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Drax Want A Higher Carbon Price–I Wonder Why!

February 26, 2020

By Paul Homewood


Drax are desperate for the carbon price to go up!. I wonder why?



Great Britain’s electricity is cleaner than ever. As wind, solar, biomass and hydro continue to make up more and more of our energy mix, the power system edges ever closer to being entirely decarbonised. The GB power system has leapt up the big economies’ low carbon league table from 20th in 2012 to seventh in 2016.

But this shift to lower-carbon power isn’t owed only to growing renewable electricity capacity. A fall in gas prices has helped and importantly, government policy has ensured coal power generation has become increasingly uneconomical vs electricity produced with gas (gas and coal compete for contracts to supply power to the National Grid).

Introduced in 2013, Great Britain’s Carbon Price Floor sets the minimum price on carbon emissions. A stricter policy than the EU’s volatile EU Emissions Trading System (EU ETS) which puts a much lower price on carbon dioxide (CO2) emissions, the Carbon Price Support as the British policy is also known tops up the EU ETS. Together, they have had a significant impact. According to Aurora Energy Research, the Carbon Price Floor is a major factor in coal generation emissions falling.

In Great Britain, the Carbon Price Floor (CPF) is currently capped at £18 per tonne of CO2 and the EU ETS sits at around £5 t/CO2 – meaning power generators and heavy industry pay around £23 t/CO2 altogether. When initially formulated by the coalition government in 2010, it was intended the CPF would reach £30 per tonne by 2020 and £70 per tonne by 2030. However, the EU ETS has since fallen therefore the UK government chose to cap the carbon price support at £18 per tonne until 2020.

Now, as we reach the end of the decade, questions remain as to what will happen to this crucial mechanism post-2020. Will the government price coal off the system once and for all or will the fossil fuel make an unlikely comeback?

What is crucial for British power generators at this stage is clarity beyond 2020, when the £18 per tonne cap ends. This can allow the industry to react to future carbon pricing and prepare for whatever future scenario the government is most likely to adopt.

If the government chooses to continue decarbonising the energy system in a significant way – as it should do – coal facilities can be converted to renewable or lower-carbon units, such as biomass or gas. New interconnectors, renewable sources, storage facilities and demand-side response will also need to be installed at a greater capacity to meet the energy system’s demands.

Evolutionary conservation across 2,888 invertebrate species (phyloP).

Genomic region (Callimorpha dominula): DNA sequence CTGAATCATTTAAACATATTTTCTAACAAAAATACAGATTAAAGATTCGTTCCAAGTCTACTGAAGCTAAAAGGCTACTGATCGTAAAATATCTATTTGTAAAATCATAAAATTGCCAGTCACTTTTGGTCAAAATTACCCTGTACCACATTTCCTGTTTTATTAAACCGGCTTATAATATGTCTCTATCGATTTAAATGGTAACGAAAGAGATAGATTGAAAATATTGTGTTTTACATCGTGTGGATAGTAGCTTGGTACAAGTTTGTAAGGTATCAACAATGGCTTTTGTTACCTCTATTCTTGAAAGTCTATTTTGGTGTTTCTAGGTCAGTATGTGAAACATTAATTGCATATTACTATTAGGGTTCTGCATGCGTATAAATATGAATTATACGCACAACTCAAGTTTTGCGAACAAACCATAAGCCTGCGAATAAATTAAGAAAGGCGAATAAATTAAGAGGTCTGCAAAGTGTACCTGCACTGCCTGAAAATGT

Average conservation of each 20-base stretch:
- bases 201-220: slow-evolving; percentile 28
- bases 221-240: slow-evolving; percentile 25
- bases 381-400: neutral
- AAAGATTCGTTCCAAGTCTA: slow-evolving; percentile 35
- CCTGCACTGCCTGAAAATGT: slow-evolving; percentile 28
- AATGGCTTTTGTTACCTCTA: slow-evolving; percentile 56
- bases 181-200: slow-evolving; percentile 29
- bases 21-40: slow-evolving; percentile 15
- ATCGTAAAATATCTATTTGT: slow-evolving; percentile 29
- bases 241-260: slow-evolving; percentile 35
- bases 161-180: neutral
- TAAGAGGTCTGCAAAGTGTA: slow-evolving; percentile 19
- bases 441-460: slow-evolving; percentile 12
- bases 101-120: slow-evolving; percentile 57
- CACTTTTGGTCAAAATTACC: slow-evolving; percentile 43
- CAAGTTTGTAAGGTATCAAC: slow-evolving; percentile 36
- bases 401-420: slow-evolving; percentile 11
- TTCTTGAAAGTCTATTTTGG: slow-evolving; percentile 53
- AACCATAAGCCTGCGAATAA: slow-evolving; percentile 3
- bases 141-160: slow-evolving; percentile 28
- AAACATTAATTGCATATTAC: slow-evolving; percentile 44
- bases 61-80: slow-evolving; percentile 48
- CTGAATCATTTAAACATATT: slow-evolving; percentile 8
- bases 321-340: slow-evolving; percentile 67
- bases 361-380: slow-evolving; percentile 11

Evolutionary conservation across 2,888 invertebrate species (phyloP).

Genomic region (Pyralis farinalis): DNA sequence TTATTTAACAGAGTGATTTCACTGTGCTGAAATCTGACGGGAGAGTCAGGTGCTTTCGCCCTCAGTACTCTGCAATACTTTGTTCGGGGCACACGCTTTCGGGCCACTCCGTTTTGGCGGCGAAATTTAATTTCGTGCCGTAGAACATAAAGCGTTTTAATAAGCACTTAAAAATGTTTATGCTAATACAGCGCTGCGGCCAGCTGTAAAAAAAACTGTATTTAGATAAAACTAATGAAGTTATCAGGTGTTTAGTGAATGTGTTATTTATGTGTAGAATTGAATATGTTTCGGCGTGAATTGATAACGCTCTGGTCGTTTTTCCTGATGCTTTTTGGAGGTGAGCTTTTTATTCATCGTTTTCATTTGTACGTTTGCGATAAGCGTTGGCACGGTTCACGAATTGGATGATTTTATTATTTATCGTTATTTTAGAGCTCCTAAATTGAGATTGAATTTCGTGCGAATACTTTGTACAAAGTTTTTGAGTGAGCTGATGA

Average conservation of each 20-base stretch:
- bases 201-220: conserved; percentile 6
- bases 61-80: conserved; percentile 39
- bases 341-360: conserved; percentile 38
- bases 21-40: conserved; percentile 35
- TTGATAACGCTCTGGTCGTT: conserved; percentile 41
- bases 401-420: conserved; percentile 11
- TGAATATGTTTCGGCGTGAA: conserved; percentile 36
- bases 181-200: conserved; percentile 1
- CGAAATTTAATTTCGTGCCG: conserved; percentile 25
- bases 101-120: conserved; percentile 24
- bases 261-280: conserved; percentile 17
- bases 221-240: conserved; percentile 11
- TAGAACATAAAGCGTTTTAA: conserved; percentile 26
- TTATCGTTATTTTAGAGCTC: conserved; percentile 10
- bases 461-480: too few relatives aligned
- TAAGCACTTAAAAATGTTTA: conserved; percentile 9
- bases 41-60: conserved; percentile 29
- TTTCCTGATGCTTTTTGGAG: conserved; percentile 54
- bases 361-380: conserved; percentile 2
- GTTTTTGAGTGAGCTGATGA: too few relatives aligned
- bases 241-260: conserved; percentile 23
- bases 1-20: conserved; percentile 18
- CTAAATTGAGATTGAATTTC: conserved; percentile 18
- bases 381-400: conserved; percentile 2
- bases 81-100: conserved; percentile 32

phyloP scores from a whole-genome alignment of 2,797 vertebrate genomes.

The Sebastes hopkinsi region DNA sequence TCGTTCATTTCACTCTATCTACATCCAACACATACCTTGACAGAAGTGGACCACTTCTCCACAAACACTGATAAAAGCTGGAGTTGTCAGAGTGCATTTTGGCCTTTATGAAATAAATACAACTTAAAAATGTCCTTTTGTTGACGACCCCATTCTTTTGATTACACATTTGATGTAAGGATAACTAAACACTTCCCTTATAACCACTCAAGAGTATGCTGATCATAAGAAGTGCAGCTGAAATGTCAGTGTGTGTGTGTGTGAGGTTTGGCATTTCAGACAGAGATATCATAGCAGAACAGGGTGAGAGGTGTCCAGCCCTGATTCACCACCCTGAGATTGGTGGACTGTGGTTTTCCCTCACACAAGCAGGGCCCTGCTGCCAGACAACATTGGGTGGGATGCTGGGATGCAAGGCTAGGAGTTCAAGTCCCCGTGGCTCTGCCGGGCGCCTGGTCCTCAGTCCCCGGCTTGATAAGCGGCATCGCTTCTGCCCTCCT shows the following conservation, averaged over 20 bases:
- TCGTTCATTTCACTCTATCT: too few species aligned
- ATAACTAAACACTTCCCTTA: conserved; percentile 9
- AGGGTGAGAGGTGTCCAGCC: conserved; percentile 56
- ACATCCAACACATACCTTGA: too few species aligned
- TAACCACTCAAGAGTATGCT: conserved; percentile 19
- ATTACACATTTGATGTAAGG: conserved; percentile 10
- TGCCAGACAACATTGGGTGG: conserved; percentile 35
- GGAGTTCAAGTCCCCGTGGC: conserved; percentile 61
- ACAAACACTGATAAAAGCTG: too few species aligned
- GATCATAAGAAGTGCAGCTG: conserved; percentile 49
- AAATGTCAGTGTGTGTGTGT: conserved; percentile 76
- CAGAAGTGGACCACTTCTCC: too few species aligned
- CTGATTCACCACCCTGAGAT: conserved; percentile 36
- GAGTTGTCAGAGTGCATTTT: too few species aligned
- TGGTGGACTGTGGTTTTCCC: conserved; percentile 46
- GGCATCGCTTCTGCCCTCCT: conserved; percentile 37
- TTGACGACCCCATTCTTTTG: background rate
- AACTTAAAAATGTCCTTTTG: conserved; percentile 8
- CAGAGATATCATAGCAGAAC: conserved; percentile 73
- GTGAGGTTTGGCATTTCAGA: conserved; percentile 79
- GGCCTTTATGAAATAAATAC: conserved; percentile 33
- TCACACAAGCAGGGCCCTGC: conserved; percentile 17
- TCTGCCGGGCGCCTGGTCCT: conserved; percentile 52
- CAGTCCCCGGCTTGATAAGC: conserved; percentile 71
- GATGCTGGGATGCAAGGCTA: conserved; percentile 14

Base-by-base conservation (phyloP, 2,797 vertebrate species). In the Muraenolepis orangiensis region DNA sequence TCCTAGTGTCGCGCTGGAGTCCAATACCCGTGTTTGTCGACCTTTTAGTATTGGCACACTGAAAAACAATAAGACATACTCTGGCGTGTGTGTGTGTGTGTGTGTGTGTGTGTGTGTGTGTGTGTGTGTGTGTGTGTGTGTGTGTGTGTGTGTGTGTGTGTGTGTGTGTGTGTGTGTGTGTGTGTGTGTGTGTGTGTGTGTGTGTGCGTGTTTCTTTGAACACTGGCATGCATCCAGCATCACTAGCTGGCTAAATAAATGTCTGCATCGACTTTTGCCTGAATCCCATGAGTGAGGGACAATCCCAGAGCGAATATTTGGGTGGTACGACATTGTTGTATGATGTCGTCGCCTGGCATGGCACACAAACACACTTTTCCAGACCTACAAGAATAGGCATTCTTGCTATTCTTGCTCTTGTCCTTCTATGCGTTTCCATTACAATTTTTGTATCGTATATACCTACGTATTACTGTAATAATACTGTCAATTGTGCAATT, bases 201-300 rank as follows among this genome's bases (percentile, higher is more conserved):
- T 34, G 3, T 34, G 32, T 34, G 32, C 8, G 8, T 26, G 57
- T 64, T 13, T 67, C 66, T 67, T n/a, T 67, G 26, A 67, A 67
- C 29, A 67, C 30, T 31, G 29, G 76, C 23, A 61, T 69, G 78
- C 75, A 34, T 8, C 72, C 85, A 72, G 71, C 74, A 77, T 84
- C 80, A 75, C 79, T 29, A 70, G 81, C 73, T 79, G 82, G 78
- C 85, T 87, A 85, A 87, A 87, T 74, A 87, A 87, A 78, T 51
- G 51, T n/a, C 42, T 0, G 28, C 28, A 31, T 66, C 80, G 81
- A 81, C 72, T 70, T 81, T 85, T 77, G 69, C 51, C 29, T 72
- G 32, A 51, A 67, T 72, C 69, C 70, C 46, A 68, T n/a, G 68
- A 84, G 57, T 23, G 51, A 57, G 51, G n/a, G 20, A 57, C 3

As the amount of low carbon generation continues to grow, it will increasingly be the marginal generator. This means that power stations such as Drax’s biomass units, which run with an 87% lower carbon footprint compared to coal across their entire supply chain, could be used to meet the last megawatt hour (MWh) of demand – and this would see the carbon price having a diminishing impact on the wholesale price of power.

As has already been shown, the Carbon Price Floor is one of the most effective ways to reduce Great Britain’s electricity emissions. But to continue this impressive progress, the government needs to use it appropriately to set a path towards a decarbonised future.


Drax unsurprisingly are being rather devious here, and their concern about coal is merely a red herring. Coal power across the board will all be phased out by 2025 in the UK, because that is the law.

Their wish to see a higher carbon price is a much more selfish one.

In 2018, Drax generated 13.8 TWh from its three biomass units, which have a combined capacity of 2.6GW:



This represents a capacity utilisation of 60%, which clearly is a costly underutilisation of assets.

One of the units qualifies for CfD payments, which guaranteed a price of £111/MWh for every unit of electricity produced. This means that Drax can effectively always run that unit at maximum capacity, as it can bid as low as it wants to win business, knowing that the price it actually receives will be topped up to £111.

The other two units only qualify for ROCs, as they were built before CfDs came on stream. These units receive an ROC subsidy, currently worth £48.78/MWh, on top of the value of the electricity sold.

These subsidies are worth around £800m a year to Drax.





Their problem however is that gas power stations can produce power at a much lower cost than their biomass units. Whilst the CfD mechanism allows them to compete with gas, their ROC units will lose money if the market price goes too low.

Hence their lobbying for a higher carbon price, which will force gas power stations to put up their prices, and allow Drax to win back business at higher prices.

This of course will push up the subsidy they receive from ROCs, the costs of which are loaded onto bill payers.

  1. Ian Magness permalink
    February 26, 2020 7:00 pm

    “Power stations such as Drax’s biomass units, which run with an 87% lower carbon footprint compared to coal across their entire supply chain”
    Read that and weep. How do they get away with that blatant lie?

    • Mack permalink
      February 26, 2020 8:20 pm

      You beat me to it Ian. Goebbelesque almost in the Pinocchio stakes. I imagine that their definition of ‘carbon’ and ‘footprint’ is somewhat adrift of a definition most right thinking mortals would understand.

    • Harry Passfield permalink
      February 26, 2020 8:48 pm

      They get away with it because they are Carpetbaggers. They are out to make their fortune: supplying a utility is secondary to their plans; and they are (were) counting on power generation being nationalised – so they were making hay…etc

  2. It doesn't add up... permalink
    February 26, 2020 8:14 pm